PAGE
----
Watching film of Kerry Blackshear can tell you a lot but to get the best possible info about him and his game I reached out Matej Sis who knows Blackshear and the Virginia Tech program as well as anyone. He dropped some amazing knowledge and let us all know what we can expect from the big man. You can follow him on Twitter at @MatejS247.
EF: Hey Matej, thank you for your time, I really appreciate getting some insight into Kerry Blackshear from someone who covered him at Virginia Tech. Can you first tell everyone who you are and what you do?
MS: My name is Matej Sis. I work for the Virginia Tech site for 247Sports as part of the CBS Sports Network, known as VTScoop. I cover football, basketball, and recruiting news for the site.
EF: Virginia Tech was a super fun basketball team this year that had really good success. Was there any thought during the season that Blackshear was going to leave afterwards or was it not until after the season ended that it became a possibility?
MS: I would say most people did not expect Kerry Blackshear Jr. to depart the program. It’s easy to get caught up in a historic season and not think of the off-season attrition. It wasn’t a secret that Buzz Williams was eyeing a return closer to home, at Texas A&M, which obviously would start a chain reaction. After the heart-breaking loss to Duke in the Sweet 16, pieces began to move quickly. The coaching staff left, three key seniors graduated, Nickeil Alexander-Walker opted to enter the NBA Draft, and thus Blackshear Jr. was isolated in Blacksburg. At the point, it seemed inevitable that Blackshear Jr. would evaluate all his options outside Virginia Tech.
EF: Like you mentioned the coaching staff moving on, the seniors graduating, and NAW going to the draft hurt the chances of Blackshear returning but once he entered the portal was there any optimism among the fan base that he would return? Or did it seem like a certainty he’d move on?
MS: Most of the fan base was cautiously optimism that Blackshear Jr. would stay in Blacksburg, which is surprising given the caliber of programs recruiting him. Once he withdrew from the draft, the new coaching staff centered around Mike Young did everything in their power to present Virginia Tech as the perfect place for him. He still has a lot of ties to the team in former teammates and a great relationship with retained assistant coach Christian Webster. He’s an extremely bright man with a serious interest in completing his graduate degree, offered at Virginia Tech as well. The only two factors missing were a competitive team and national exposure. Though the Hokies had many attributes in their favor, the major SEC programs offered better teams and more national exposure than a rebuilding Virginia Tech program.
EF: The response from Hokies fans has been extremely respectful towards Blackshear and there doesn’t seem to be any anger or bitterness towards him leaving. How does he rank amongst the most-liked Virginia Tech players of recent history and what made him so popular?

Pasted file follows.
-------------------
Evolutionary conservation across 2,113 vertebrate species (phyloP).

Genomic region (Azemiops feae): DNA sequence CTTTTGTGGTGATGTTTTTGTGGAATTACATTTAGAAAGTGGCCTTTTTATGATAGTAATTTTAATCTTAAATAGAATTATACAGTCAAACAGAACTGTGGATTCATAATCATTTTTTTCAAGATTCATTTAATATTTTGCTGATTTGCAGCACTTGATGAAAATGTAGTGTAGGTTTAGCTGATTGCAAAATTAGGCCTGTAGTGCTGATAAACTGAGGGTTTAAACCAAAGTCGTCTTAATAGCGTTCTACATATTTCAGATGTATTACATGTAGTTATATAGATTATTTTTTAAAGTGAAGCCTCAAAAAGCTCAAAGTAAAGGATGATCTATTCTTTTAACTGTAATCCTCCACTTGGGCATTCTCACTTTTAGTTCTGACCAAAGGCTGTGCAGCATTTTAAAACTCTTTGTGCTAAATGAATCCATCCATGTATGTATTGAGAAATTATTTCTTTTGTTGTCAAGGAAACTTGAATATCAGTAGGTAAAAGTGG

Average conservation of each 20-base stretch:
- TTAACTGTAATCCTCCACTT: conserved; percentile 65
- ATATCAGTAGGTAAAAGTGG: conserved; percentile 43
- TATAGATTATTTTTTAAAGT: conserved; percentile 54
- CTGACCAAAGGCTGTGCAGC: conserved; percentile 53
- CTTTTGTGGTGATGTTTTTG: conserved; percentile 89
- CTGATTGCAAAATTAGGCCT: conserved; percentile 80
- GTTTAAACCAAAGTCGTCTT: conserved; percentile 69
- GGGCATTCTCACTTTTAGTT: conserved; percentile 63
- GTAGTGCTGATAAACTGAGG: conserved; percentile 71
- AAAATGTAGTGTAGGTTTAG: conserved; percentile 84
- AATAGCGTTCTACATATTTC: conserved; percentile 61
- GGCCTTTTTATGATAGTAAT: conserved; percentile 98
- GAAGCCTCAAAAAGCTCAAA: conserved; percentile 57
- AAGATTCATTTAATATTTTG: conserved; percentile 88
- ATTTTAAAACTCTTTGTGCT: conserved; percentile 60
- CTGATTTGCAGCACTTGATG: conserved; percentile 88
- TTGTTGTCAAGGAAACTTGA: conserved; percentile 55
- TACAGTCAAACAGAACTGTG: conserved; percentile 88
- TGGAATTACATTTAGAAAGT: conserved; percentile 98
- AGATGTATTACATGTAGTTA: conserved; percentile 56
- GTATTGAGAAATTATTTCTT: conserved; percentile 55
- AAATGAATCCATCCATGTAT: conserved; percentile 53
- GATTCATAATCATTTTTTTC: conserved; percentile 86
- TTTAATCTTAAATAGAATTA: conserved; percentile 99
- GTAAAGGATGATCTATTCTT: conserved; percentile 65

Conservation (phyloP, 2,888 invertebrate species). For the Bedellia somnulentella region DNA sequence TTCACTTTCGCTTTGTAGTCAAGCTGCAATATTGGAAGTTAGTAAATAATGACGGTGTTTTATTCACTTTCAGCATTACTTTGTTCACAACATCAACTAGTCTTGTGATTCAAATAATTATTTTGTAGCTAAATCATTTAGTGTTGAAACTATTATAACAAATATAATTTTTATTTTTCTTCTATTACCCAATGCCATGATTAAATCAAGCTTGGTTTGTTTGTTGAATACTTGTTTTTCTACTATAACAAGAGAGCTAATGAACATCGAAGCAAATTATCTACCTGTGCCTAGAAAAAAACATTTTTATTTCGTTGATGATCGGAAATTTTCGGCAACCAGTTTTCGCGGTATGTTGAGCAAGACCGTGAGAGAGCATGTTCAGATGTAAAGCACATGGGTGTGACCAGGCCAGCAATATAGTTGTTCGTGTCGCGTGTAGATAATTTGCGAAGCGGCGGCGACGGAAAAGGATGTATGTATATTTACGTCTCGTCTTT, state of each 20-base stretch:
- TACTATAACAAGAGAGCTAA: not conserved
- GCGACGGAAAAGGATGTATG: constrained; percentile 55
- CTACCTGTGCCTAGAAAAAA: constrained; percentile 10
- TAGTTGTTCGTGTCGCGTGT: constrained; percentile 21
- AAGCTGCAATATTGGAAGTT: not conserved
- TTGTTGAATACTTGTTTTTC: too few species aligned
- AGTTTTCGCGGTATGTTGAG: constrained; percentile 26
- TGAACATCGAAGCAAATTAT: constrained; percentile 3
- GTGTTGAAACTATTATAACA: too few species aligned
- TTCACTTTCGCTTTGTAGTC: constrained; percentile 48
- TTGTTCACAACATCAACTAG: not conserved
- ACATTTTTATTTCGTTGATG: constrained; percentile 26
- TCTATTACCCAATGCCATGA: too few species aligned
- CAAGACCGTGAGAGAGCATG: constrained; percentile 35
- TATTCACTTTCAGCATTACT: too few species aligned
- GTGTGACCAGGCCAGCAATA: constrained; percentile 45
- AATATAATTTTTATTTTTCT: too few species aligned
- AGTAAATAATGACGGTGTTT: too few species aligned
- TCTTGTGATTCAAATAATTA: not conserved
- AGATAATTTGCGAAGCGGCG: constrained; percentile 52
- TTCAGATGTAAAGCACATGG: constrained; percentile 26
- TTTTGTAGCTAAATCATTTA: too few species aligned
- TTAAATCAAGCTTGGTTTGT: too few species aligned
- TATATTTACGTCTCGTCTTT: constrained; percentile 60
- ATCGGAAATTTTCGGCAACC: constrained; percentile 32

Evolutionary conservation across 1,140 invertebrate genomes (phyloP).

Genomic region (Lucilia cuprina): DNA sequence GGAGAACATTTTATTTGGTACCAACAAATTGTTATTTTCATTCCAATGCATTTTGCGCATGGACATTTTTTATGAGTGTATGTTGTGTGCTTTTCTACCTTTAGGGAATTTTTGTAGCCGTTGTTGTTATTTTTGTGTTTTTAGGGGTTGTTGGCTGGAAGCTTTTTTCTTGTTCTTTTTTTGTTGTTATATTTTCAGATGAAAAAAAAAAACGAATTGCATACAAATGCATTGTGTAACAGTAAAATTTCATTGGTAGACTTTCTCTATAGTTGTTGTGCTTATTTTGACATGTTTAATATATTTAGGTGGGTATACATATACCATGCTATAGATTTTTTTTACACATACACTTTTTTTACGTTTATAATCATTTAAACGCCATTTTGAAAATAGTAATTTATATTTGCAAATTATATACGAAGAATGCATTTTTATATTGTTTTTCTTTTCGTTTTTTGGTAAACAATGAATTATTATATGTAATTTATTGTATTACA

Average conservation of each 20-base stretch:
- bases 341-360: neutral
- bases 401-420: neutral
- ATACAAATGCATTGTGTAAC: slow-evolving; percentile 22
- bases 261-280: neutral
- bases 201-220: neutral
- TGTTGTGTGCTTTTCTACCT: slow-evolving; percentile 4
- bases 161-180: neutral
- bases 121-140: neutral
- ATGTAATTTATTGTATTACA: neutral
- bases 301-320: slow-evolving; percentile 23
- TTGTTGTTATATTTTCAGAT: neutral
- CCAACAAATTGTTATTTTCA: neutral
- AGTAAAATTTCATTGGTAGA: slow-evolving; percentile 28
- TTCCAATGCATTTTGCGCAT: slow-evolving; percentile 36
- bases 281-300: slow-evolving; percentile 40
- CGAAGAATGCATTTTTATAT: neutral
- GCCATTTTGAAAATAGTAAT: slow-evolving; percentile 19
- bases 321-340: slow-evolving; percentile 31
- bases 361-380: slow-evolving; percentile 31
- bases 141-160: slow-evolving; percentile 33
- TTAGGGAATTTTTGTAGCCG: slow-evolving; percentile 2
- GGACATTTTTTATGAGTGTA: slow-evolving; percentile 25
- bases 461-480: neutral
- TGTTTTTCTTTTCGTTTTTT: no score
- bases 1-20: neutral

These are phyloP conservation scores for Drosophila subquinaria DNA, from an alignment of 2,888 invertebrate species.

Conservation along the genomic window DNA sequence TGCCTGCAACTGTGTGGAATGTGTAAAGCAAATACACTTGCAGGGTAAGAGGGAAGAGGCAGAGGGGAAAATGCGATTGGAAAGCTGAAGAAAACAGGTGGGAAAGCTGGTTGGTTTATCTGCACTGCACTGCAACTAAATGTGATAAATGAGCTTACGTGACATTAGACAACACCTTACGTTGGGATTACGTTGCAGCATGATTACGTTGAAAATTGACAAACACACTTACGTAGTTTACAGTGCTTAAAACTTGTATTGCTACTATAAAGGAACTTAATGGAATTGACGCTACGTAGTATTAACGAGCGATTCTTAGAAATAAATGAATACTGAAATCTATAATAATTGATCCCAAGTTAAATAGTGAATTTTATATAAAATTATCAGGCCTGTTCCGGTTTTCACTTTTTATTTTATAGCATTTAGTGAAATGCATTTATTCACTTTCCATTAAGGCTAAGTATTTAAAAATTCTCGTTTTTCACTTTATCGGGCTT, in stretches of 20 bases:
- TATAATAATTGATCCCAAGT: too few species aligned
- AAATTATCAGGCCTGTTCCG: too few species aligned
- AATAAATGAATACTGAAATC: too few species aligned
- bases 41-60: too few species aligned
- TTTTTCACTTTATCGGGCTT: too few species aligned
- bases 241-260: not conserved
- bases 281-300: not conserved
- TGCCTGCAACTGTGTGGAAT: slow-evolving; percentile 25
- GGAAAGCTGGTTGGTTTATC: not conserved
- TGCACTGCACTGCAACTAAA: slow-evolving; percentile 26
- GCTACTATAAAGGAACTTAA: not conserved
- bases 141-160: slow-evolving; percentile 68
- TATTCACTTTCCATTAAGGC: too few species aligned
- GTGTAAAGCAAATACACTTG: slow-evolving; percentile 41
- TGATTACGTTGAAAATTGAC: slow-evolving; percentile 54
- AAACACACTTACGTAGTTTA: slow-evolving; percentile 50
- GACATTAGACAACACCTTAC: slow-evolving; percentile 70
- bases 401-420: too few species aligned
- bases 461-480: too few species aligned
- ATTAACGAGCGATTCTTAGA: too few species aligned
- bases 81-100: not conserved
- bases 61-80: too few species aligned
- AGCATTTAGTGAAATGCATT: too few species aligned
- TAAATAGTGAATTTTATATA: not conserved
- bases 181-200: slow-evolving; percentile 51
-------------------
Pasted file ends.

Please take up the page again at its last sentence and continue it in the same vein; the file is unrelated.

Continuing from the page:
MS: Under Buzz Williams, the Virginia Tech Hokies went from 2-16 in ACC play in his first season to a Sweet 16 berth in his last. These were unprecedented heights for the program after years of mediocrity. Kerry Blackshear Jr. is a major reason for the emergence of Virginia Tech on a national level. He was a quiet leader and gave everything he had to build up the program. While many fans are upset that their favorite player is heading elsewhere, they understand it’s about making the NBA and continuing to win, where Florida offers him the best chance of those goals. The fans will support their former players for what they have done as well as commend him for attempting to reach his dreams.
EF: Everything I have seen from Virginia Tech fans has been extremely classy and I think this situation has shown just how good the fan base it. In terms of Blackshear’s game on the court, how would you describe him?
MS: He’s a do-it-all, modern day college big and a coach’s dream. At 6-10 and 260-pounds he is a capable post defender and excellent defensive rebounder. His most exciting attributes come on the offensive end. At Virginia Tech he was forced to develop a perimeter game due to floor spacing, though admittedly he operates at his best in the low post. He is extremely crafty and can dribble penetrate which not a lot of big men can do in college. He’s an excellent finisher and an under-appreciated passer. In his final season at Virginia Tech, Blackshear was tasked with generating the offense when Justin Robinson was sidelined due to injury. The ball went through him and he exploded his numbers (18 PPG, 8 RPG, 3 APG) in the most challenging part of the ACC slate. Perhaps his most important attribute in his durability and availability. He was the only player above 6’5” on the roster last season and was forced to play nearly every single minute. In the beginning of his career he was foul prone, but because of the dire need for him he was able to get rid of the careless fouls, while maintaining his productivity.